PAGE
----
GROTON, Conn. — Several times a year, wives and children of Navy submariners make a pilgrimage to the Eastern Point Beach or Avery Point to greet the submarines returning home from long and dangerous months of patrolling the seas. It is a ritual that goes back over 80 years, and for much of that time, the movements of these silent vessels were such a tightly kept secret that families had no idea when their men might return.
As recently as the early 1990s, locals say, rumors of a dorsal fin sighted at the mouth of the Thames River could prompt some women to leave their jobs, pull the kids from classes and head for the shoreline.
“It is just in the blood of this place, and for all those years of the Cold War, when the rest of the country thought they were at peace, this place was in the middle of a war,” says Bud Fay, owner of a combination lunch counter/laundromat near the Groton submarine base, which the Pentagon has targeted for closure as part of a plan to streamline and reorient the military’s infrastructure. “You’re talking about generations of people here, a way of life. And now Washington wants to just throw that all away.”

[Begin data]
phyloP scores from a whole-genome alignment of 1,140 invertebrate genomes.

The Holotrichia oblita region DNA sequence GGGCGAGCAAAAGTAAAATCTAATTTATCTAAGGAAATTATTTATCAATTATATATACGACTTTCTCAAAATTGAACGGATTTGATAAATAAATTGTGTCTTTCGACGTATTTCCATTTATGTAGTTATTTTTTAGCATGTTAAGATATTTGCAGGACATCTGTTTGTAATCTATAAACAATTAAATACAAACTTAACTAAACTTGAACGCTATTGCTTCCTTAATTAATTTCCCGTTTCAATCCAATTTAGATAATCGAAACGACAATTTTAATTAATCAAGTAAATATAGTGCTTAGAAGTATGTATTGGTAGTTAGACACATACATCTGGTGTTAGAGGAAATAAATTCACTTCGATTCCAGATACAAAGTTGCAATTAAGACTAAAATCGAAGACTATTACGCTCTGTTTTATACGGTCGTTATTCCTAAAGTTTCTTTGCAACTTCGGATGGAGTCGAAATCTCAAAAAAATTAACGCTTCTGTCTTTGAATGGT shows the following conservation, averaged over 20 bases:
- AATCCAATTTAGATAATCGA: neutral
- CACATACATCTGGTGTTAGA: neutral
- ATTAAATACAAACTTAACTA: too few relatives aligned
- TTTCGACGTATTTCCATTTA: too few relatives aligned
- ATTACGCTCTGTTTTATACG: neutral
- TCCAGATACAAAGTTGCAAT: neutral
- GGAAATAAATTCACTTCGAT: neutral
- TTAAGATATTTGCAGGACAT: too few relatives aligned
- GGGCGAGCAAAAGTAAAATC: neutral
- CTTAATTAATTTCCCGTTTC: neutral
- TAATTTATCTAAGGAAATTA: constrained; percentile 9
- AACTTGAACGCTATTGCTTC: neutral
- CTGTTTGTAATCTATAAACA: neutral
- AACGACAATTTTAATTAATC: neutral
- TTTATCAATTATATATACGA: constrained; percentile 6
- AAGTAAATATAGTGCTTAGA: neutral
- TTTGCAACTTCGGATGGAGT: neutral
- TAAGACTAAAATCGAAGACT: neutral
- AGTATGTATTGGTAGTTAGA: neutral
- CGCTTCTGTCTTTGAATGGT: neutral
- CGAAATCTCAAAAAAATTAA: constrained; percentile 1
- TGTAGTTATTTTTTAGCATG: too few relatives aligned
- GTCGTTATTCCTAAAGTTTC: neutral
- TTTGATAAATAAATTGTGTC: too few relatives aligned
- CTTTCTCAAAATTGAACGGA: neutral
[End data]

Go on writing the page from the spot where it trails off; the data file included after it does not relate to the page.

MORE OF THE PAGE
Across the Northeastern United States, and in New England in particular, bases and support facilities which in some cases date to the Revolutionary War are slated for closure. Communities are bracing for the loss of thousands of jobs, both civilian and military. In southeastern Connecticut alone, where Groton has been the headquarters of the U.S. Navy’s submarine fleet since 1912, the Pentagon forecasts job losses at about 7,000 if recent recommendations to move the bases' functions to Norfolk, Va. are adopted by Congress this fall.
But it won’t be jobs alone that suffer. As the military struggles to reshape itself from a force aimed at checking Soviet power to one designed to fight smaller, less conventional enemies, those who study the military and those with deep roots inside it worry that the loss of a palpable military presence in some parts of the country could further deepen recruitment problems. In the longer term, they say, the loss of bases and day-to-day contact with military personnel could even alienate some parts of the country from the armed forces.